Of the dozen films I’ve streamed from this year’s Chicago International Film Festival, two have stood out as remarkable works of empathy. The first is Little Girl, a delicate, affecting documentary about a French girl’s struggles with gender dysphoria. The second is The Reason I Jump. Winner of the Audience Award for world documentaries at this year’s Sundance, it handles a similarly sensitive topic – in this case, the experiences of young adults with nonverbal autism – with gentleness and great imagination.
There is so much I love about this film, it’s hard to know where to begin. I guess I’ll start with the fact that it doesn’t privilege a White, Western view of autism. It starts with Amrit, a woman in India, and ends with Justina in Sierra Leone. In between, we meet Joss in England, then Ben and Emma in Virginia; the latter two are a Black and White pair of best friends since preschool. We get acquainted with these individuals and their parents by following them through typical activities: Ben and Emma at school, Joss verging on a meltdown when he fears a restaurant has run out of pizza, Justina with her mother and father at a soccer field.
The Reason I Jump is a film of beauty, originating from the bestselling autobiography of the same name. Written by Naoki Higashida, a nonverbal Japanese adolescent, quotations from the book are interspersed with biographical vignettes of the aforementioned young adults. Some of the book passages, read in voiceover, are joined to placid footage of a child in a red raincoat roaming a varied natural landscape. We hear others accompanied by judiciously chosen, imaginative video of objects in the youngsters’ environments. For example, when Higashida tells us that he sees details first, then the whole object, we the viewers are shown a close-up of yellow fabric, before the camera pulls back to reveal a curtain in Amrit’s home.
The director of The Reason I Jump, Jerry Rothwell, is helped immensely by his choice of crew. His editor and director of photography splice colorful moments from Joss’ present day with home video of his toddler years. This brings to life his father’s contention that his son conflates events from his 2nd birthday with happenings from 30 minutes ago, deducing that his son’s mind is “an out-of-control slide show.” (Unlike the doc’s other four subjects, Joss is sporadically, repetitively verbal, so his dad has data on which to base these suppositions.)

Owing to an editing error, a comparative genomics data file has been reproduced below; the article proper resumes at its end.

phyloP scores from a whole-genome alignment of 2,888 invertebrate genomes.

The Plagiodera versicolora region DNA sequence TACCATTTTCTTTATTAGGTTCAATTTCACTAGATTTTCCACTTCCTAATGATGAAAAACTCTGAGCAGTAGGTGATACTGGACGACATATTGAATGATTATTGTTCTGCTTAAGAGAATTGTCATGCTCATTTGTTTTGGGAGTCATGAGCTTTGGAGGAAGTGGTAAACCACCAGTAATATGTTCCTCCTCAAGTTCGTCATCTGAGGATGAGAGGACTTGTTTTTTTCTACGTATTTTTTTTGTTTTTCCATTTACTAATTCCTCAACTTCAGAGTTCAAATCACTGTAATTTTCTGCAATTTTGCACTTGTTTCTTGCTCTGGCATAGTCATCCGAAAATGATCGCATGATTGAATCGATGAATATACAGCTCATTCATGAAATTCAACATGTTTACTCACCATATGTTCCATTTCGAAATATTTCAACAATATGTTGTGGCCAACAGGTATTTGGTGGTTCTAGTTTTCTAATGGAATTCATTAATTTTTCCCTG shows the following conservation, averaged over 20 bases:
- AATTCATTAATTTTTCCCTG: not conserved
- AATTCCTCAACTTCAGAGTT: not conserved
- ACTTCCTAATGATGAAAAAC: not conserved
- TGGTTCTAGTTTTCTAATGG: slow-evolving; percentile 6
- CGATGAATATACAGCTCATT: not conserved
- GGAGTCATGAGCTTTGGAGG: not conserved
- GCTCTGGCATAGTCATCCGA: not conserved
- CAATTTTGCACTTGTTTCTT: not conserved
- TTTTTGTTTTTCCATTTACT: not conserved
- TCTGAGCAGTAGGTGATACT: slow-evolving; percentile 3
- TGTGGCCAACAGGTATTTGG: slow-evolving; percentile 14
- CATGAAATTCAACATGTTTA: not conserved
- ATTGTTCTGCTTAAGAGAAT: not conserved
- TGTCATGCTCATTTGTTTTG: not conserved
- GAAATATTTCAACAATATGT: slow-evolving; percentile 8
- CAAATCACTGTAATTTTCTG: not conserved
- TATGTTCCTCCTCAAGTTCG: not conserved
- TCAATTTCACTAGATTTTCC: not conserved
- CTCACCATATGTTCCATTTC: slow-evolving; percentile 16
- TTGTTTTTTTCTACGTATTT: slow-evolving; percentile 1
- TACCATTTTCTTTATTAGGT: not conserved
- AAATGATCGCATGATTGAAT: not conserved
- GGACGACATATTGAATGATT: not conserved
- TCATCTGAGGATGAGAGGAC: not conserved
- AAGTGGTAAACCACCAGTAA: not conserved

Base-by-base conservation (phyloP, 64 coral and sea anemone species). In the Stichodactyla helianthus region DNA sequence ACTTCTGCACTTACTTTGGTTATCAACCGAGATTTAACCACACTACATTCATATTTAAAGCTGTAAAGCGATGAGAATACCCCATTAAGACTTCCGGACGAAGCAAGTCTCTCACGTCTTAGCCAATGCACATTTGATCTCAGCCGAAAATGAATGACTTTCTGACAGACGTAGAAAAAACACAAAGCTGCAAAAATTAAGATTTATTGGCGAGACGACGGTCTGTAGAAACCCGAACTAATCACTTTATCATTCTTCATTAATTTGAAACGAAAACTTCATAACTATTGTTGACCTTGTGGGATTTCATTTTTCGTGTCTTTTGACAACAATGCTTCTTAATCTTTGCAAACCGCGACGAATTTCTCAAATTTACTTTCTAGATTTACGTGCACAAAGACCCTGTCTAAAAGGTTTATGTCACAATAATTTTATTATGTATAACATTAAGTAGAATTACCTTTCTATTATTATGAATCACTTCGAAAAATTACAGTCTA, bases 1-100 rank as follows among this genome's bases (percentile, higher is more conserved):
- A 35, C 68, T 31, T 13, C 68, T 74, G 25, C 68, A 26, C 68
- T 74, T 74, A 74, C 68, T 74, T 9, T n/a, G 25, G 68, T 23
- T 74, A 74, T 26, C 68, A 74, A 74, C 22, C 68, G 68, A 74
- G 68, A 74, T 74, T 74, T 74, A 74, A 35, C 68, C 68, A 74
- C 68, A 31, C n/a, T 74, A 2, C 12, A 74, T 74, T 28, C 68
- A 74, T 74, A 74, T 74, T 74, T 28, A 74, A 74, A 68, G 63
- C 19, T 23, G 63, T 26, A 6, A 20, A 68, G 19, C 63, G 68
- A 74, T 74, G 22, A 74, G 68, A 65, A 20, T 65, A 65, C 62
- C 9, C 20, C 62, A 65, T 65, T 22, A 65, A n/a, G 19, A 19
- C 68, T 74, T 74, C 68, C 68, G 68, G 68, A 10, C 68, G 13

Likewise, Rothwell’s choice of Nick Ryan for his sound designer was a stroke of genius. Given the immersive intensity of this film’s soundscape, it didn’t surprise me to learn that Ryan is a composer and creator of multisensory artistic installations. The dense pattering of raindrops illustrates Higashida’s use of a vast “mental card index” to comprehend rain. A perfectly-timed audio muffling occurs when Joss presses his hands to his ears.
The insights in this film are in keeping with – and expansions of – those we can glean from the two other seminal films with an autism theme, Temple Grandin and Life, Animated. If you recall from Temple Grandin, the famous animal behaviorist derived technology to calm frightened cattle from her own self-soothing methods. Rothwell’s documentary shows how overstimulating the world can be for individuals with autism, demonstrating (yes) the reason they jump or spin for temporary escape.
In Life, Animated, we were introduced to Owen Suskind, a charming fellow who learned to speak and read by repetitively watching Disney movies. When Owen finally spoke, he astonished his parents with his capacity for abstraction and complex thought. Similarly, when Emma and Ben are trained in the use of a letter board, detouring around the insurmountable barrier of meaningful vocalization through motor activity, the profundity and tenderness of their statements are amazing.
The fact that I’m astonished by the capacity of nonverbal autistic folks for deep thought reveals how far I still have to go in overcoming my own stigmatizing tendencies. One of the translators of Higashida’s book, who has an autistic son himself, speaks of Western prejudices in mental health, where professionals until recently used terms like retardation for non-neurotypical patients. In The Reason I Jump, we witness this stigma in developing countries, as Justina’s parents talk about their community’s labelling of their daughter as a witch or demon-possessed. To their redounding credit, her mother and father embarked on a media campaign of education and helped found their country’s first school for autistic kids.
In my pre-writing research, I learned that Higashida’s book is not without its controversy. It’s been criticized for being platitudinous, and if I’m honest, this tendency spills infrequently into the documentary. More harmfully, some have charged that Higashida couldn’t have written The Reason I Jump, that his alleged autobiography is instead his mother’s projection, encapsulating how many parents of autistic children imagine their offspring’s subjective experience.
I have to qualify my response by admitting I’ve not studied the back-and-forth on this second question in great detail. But on the strength of this film – observing the capabilities of Amrit, Ben, and Emma in particular – these critiques carry a strong whiff of ableism for me. Audience awards at film festivals are hit-or-miss things, but in this case, the Sundance crowds got it right. For the sake of its beauty and its destigmatizing power, this is a documentary meriting a wide viewership.
(Image credit for star rating: Yasir72.multan CC BY-SA 3.0 )
(For help in creating your own DIY Virtual Film Fest, please read my earlier column.)